Chicka, Chicka, Choo, Choo
Beginning Reading (Digraph)
To learn to read and spell words children must first learn phonemes and letter correspondences. Sometimes a phoneme is represented by two letters that go together to make one sound such as ch. This is what we call a digraph. Digraphs are a necessity to the use of the English Language. Without digraphs, we would be limited in the vocabulary that we could use. This lesson will help children understand that when they see a c and h together, they make the ch sound. So that the students may learn this digraph and its use in everyday language.
Poster with the tongue twister “Chappy chased the Choo Choo to Church”
Dry erase board and marker for every student
Index cards with ch written on the card (every student will have one)
Letterboxes with at least four boxes ( each student)
All lowercase letters for the letterboxes (each student)
Worksheet with pictures and words to match that make the ch sound for each student
Book: Chicka, Chicka, Boom, Boom by Bill Martin Jr., Michael Sampson, Lois Ehlert. Simon & Schuster Children’s Publishing, 1989
1.Introduce lesson by explaining that when certain letters are combined they make a special sound. Today, we are going to talk bout the way our mouths move when we put c and h together. They say ch. Now watch the way my mouth moves when I read the word chew. Can everyone make that sound with me? “Ch.” Notice the way your teeth are together and your lips are slightly puckered when you say “ch” Say it again.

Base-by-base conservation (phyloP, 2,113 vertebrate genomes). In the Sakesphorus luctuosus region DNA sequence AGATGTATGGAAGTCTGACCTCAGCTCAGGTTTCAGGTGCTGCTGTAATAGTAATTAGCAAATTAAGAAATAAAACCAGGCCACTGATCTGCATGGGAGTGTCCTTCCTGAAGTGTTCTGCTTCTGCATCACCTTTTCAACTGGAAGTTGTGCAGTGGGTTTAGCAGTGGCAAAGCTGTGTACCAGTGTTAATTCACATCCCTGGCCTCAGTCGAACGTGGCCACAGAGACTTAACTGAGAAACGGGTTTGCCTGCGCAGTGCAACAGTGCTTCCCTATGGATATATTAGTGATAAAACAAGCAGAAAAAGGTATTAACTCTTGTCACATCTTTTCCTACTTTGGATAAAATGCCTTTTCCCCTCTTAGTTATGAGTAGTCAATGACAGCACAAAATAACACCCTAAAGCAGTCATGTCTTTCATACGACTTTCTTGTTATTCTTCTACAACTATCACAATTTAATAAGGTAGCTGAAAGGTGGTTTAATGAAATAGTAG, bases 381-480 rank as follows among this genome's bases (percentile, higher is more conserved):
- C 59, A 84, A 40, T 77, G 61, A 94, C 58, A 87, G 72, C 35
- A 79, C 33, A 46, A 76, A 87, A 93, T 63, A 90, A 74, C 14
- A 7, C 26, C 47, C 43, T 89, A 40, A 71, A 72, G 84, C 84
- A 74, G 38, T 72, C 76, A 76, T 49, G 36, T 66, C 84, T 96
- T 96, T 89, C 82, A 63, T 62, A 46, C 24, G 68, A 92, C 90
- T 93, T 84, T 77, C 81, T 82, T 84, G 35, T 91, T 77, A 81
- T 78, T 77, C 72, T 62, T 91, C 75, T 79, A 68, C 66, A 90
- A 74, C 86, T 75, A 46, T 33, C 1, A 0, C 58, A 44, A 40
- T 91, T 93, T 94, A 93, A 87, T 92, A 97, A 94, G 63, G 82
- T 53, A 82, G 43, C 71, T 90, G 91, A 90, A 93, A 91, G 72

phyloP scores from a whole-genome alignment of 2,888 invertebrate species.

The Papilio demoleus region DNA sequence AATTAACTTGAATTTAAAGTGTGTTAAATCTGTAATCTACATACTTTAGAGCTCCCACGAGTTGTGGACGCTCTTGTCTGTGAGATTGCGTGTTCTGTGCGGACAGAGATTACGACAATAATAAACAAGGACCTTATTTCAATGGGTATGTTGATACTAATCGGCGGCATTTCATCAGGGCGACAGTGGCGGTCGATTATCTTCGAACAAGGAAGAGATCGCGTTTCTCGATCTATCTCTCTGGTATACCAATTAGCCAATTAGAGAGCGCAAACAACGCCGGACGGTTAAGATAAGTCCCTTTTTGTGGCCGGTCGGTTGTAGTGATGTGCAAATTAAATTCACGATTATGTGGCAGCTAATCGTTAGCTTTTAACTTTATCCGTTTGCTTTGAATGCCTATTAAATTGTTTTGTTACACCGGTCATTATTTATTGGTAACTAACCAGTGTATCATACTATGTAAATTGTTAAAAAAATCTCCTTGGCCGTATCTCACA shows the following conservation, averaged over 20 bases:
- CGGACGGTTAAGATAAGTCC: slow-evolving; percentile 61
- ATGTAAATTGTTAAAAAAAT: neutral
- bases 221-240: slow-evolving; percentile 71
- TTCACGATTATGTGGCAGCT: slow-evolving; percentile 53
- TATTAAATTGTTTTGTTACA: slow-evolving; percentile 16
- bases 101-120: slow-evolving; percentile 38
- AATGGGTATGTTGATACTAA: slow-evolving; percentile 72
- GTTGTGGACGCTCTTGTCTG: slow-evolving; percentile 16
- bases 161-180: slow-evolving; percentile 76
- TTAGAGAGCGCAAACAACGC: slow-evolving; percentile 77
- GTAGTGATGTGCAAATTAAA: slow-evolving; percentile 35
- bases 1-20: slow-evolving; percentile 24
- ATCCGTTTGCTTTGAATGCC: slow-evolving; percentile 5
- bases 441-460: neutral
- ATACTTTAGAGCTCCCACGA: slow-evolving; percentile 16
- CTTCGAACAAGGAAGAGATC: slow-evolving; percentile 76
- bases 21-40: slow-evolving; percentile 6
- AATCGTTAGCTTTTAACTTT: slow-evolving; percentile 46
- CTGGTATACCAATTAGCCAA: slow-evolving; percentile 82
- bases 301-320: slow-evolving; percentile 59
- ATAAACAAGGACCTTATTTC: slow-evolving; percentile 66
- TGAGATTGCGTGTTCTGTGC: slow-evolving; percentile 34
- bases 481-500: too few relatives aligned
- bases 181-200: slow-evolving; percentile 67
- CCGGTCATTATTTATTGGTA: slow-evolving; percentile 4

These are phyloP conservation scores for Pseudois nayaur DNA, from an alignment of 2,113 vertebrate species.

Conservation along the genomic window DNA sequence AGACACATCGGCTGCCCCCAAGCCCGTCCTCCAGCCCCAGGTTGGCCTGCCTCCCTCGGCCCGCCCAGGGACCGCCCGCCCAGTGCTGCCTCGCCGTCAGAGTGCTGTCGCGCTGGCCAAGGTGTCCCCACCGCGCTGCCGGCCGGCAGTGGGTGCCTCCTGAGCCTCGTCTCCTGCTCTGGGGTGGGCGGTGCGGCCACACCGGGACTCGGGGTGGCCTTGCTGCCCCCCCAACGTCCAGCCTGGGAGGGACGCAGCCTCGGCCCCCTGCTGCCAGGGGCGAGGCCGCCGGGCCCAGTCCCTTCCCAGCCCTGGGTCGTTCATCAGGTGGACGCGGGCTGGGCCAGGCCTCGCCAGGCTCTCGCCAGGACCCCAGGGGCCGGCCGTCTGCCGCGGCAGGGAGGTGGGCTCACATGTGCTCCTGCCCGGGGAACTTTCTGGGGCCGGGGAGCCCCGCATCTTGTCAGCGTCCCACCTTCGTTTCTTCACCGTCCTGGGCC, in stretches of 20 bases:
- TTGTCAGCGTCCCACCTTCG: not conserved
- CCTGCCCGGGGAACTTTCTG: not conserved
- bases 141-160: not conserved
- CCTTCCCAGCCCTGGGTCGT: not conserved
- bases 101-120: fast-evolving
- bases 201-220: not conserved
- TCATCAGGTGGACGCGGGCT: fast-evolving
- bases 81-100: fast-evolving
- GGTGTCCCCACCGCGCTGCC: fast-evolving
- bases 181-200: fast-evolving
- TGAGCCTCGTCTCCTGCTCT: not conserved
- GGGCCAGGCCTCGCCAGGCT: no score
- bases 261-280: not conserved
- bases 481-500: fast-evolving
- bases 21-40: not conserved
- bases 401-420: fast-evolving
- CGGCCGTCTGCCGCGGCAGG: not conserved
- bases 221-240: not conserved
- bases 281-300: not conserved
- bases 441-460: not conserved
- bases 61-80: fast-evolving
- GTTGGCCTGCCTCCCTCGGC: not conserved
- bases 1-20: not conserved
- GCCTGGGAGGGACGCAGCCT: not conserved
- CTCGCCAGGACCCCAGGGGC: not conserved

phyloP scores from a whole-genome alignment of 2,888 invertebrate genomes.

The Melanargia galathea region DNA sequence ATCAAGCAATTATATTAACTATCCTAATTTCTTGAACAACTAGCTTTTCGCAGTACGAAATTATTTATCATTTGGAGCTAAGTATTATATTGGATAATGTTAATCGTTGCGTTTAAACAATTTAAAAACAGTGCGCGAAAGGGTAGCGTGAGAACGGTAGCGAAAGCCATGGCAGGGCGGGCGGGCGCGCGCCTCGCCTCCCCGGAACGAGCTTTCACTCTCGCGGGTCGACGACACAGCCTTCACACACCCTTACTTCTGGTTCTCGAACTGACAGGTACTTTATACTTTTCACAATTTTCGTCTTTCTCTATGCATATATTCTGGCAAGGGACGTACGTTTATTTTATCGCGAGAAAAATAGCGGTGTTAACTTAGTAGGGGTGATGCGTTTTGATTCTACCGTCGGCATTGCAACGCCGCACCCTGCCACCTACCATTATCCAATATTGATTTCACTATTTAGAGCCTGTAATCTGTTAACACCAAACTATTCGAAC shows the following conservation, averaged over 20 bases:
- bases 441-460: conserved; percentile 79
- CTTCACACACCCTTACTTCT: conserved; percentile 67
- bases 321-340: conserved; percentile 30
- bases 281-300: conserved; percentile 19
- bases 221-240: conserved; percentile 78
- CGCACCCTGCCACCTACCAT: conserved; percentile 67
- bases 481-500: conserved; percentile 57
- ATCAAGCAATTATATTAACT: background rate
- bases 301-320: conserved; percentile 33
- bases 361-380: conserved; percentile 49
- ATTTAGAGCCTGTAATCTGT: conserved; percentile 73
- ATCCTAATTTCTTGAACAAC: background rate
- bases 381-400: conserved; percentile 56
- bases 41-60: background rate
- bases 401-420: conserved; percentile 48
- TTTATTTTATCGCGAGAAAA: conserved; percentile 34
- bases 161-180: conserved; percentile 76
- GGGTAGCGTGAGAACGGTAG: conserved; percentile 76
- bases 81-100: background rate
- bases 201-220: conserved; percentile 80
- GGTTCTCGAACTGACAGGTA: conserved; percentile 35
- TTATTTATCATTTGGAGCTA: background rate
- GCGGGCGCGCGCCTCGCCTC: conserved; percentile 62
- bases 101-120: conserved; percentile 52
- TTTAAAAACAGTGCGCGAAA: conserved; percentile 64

2.Ask students, Have you ever heard the sound of a train? Chugga, chugga, chugga, chugga, choo chooooooo Now lets say that together. Can you spot that sound in a word? Lets try chip. Ch-ch-ch-i-i-i-p-p-p. Good There was the ch sound, right at the beginning of the word. (It's important to tell the students that the ch sound isn't always at the beginning of words.) Give an example of a word that does not begin with ch like peach.
3.Let's say the tongue twister together that is written on the chart. “Chappy chased the choo choo to church.” Have the students copy the sentence onto his/her individual dry erase board. Read the sentence slowly and emphasize the ch sound. Then have students read it with you and circle the words that they hear ch in. (this can be done in a group or individually depending on the class)
4.Lets see if you can spot the mouth movement ch in some words. Hold up your card if you hear ch. Change, doodle, bench, creep, watch, choose, goose, chip, dot, hat, chomp and score.
5.Now I want for everyone to take out their letterboxes and all your lowercase letters.
-We are going to spell some words that include our new diagraph ch. Since ch makes one sound but is two letters, how many boxes should it take up? One-good. I am going to show you how and then I will let you practice. The word is rich… r-i-ch.
-Here are your words. Words: 3-[chop, chug, chat, chip] 4-[chomp, chunk].
-Now I am going to spell the words without my boxes and I want you to tell me what I am spelling. For example, "Ch-u-g. Oh, Chug" Now you do it. Good.
6.Introduce the book Chicka Chicka Boom Boom (Martin, 1989.). Book Talk: Tell the children that each letter is climbing the coconut tree. What will happen when X, Y, and Z get up to the top of the coconut tree? Read to find out. While reading I want you to hold up your ch card when you hear ch throughout the book.
I will have a worksheet with a bunch of pictures. Some will have ch and some pictures will have different sounds. There will be a list of three words and they will have to match the word to the picture.
Biggee, Ashley. Chad’s Choo Choooo. http://www.auburn.edu/academic/education/reading_genie/invent/biggeebr.html
Webb, Steven. Chasing Cheap Chopsticks. http://www.auburn.edu/academic/education/reading_genie/catalysts/webbbr.html
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